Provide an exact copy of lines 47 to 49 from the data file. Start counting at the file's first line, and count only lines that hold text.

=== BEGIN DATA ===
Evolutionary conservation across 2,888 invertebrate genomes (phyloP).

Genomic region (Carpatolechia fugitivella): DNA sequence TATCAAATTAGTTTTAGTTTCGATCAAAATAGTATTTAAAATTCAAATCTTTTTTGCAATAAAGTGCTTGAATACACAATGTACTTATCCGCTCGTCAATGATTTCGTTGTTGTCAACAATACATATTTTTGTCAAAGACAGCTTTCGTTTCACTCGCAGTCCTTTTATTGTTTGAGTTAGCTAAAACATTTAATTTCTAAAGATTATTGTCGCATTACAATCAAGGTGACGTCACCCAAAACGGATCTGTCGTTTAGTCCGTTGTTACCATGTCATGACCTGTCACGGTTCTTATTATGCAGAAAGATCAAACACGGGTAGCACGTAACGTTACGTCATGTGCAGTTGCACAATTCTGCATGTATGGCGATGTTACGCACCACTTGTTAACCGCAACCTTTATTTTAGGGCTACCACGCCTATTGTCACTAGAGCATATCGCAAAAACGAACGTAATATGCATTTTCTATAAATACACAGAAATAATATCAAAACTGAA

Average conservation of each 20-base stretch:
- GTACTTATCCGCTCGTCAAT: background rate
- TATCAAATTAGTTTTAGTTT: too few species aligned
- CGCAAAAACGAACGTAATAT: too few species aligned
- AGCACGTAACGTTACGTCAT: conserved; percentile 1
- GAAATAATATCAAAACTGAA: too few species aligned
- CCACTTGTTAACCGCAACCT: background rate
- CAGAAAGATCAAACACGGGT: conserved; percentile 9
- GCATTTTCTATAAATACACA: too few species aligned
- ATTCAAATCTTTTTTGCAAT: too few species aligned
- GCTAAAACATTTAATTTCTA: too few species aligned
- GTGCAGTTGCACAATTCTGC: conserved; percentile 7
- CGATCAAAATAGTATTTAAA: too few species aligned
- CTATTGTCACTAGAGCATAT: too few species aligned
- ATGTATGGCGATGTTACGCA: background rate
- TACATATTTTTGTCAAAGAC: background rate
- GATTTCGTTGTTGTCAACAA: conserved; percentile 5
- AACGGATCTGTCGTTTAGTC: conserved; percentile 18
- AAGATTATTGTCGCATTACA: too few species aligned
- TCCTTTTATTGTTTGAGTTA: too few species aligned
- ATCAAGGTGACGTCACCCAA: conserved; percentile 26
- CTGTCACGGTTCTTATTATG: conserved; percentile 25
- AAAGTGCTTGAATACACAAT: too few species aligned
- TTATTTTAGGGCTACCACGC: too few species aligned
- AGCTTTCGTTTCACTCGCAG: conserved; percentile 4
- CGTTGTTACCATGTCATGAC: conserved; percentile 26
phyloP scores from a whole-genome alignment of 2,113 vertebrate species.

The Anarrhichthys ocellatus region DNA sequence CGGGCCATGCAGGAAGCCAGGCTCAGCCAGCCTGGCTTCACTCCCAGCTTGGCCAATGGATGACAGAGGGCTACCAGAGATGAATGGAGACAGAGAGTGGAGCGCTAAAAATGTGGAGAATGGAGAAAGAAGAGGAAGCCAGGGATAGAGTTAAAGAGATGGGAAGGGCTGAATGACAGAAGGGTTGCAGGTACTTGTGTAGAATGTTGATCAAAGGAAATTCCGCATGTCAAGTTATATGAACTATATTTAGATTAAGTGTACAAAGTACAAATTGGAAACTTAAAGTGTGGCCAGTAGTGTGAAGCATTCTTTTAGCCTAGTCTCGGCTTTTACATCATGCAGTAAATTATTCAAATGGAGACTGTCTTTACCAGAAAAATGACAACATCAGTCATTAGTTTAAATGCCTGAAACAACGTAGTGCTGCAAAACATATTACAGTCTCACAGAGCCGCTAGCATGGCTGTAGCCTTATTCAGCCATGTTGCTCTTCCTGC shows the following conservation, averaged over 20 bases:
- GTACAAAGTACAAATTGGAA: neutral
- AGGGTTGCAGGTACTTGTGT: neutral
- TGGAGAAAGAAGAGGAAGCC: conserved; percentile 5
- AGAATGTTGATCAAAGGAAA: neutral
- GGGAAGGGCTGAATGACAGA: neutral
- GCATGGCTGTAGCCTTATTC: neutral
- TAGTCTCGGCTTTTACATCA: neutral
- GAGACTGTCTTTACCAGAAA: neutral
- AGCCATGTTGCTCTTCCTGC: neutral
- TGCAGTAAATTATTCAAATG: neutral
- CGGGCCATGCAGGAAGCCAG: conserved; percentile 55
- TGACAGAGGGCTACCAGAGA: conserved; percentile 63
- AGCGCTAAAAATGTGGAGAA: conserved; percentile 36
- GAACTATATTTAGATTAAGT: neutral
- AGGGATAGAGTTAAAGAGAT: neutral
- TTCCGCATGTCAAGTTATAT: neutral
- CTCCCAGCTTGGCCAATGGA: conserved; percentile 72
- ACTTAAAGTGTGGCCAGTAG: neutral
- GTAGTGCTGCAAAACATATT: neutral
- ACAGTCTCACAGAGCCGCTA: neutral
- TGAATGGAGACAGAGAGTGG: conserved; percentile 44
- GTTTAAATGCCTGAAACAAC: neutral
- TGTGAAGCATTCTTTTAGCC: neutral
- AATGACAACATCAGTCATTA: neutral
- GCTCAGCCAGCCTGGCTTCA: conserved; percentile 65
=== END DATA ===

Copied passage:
- CTCCCAGCTTGGCCAATGGA: conserved; percentile 72
- ACTTAAAGTGTGGCCAGTAG: neutral
- GTAGTGCTGCAAAACATATT: neutral